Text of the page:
[...]

    The Linux Foundation, earlier this year, launched an edge computing initiative called LF Edge. The initiative will serve as an umbrella organization for five edge projects. The group has set out to build an open, interoperable framework for edge computing that is independent of hardware, silicon, cloud, or operating systems.

  • Open Mainframe Project: Zowe Ready for Prime Time

    There is a lot of interest in updating mainframe technology/interfaces across traditional enterprises. As development environments and toolsets have evolved outside the mainframe, there is a struggle to keep up—partially because backward compatibility requirements make wild changes difficult and partly because the very architecture of mainframes is different.

  • These Are Not The Containers You're Looking For

    It is a well-documented fact that the rise of cloud and open-source has been connected, which also brings some interesting tensions, as I explored in my previous article. In containers, this synergy seems stronger than ever. The juggernaut behind Kubernetes and many related open source projects, the Cloud Native Computing Foundation (CNCF), is part of the Linux Foundation. The CNCF charter is clear about the intentions of the foundation: it seeks to foster and sustain an ecosystem of open source, vendor-neutral projects. Consequentially, since the CNCF's inception in 2014, it has become increasingly feasible to manage a complex cloud-native stack with a large mix of these open source projects (some interesting data in the foundation's annual report). The more you get into container-native methodologies, the more open source you will use.

  • What is Knative, and What Can It Do for You?

    Kubernetes is great, as it is. But with Knative, a new, open source platform spearheaded by Google, Kubernetes can be even better.

    If you haven’t yet taken a look at what Knative is or how it can save developers time and headaches, you could be missing out on some powerful features that help you get more out of Kubernetes (and containers in general) with less effort.

    Keep reading for an overview of what Knative is and how it can help you double down on microservices and containers.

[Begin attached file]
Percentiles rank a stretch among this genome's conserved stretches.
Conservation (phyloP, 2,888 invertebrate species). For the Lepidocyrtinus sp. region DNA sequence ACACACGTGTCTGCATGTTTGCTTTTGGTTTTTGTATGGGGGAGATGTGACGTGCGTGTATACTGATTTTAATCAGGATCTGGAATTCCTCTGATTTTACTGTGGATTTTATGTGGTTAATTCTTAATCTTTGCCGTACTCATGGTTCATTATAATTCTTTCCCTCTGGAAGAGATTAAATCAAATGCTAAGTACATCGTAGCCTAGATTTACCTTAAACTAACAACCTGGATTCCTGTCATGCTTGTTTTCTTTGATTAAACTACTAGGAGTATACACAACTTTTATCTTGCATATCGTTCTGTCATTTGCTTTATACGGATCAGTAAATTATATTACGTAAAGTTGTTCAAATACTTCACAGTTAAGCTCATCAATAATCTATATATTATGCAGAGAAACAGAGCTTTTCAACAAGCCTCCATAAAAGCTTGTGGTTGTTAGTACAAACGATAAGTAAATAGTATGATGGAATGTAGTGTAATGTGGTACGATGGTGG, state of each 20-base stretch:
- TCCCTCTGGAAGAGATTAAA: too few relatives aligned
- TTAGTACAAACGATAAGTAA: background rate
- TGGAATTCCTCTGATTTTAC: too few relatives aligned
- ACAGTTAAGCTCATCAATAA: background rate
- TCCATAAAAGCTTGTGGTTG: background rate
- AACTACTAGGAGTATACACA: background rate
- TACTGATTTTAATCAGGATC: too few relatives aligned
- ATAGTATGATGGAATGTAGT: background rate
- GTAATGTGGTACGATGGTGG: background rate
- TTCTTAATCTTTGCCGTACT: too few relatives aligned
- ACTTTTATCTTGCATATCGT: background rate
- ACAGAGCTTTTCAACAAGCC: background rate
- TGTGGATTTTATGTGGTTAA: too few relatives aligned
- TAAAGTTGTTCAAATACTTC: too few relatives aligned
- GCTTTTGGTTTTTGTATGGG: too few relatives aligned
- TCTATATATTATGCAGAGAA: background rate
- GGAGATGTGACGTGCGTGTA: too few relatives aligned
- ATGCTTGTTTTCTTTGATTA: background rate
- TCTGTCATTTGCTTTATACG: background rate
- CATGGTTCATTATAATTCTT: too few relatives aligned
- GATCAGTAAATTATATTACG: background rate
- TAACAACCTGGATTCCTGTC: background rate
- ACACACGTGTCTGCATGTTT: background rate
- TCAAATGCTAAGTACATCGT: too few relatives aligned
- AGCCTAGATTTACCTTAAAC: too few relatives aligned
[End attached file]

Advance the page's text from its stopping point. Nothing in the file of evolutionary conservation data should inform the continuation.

Databases: DigitalOcean, InfluxData and SQLite

Filed under
Server
OSS
  • DigitalOcean launches its managed database service

    DigitalOcean started as an affordable but basic virtual private server offering with a pleasant user interface. Over the last few years, the company started adding features like object and block storage, load balancers and a container service. Today, it’s expanding its portfolio once again by launching a feature that was sorely missing in its lineup: a managed database service.

    The first edition of these DigitalOcean Managed Databases only supports PostgreSQL, the popular open-source relational database. Later this year, it’ll add MySQL and Redis support (likely in Q2 or Q3). As for other databases, the company says that it’ll listen to customer feedback and use that to prioritize other offerings.

  • InfluxData Secures $60 Million in Series D Funding to Bring the Value of Time Series to the Enterprise Mainstream
  • InfluxData raises $60 million for time-series database software

    The amount of data generated today boggles the mind — U.S. companies alone produce 2.5 quintillion bytes daily, enough to fill ten thousand Libraries of Congress in a year — and much of it is of the time-series variety (i.e., data points indexed in time order). Given the sheer volume, it’s no wonder that only 12 percent of companies say they’re analyzing the data they have, according to Forrester Research.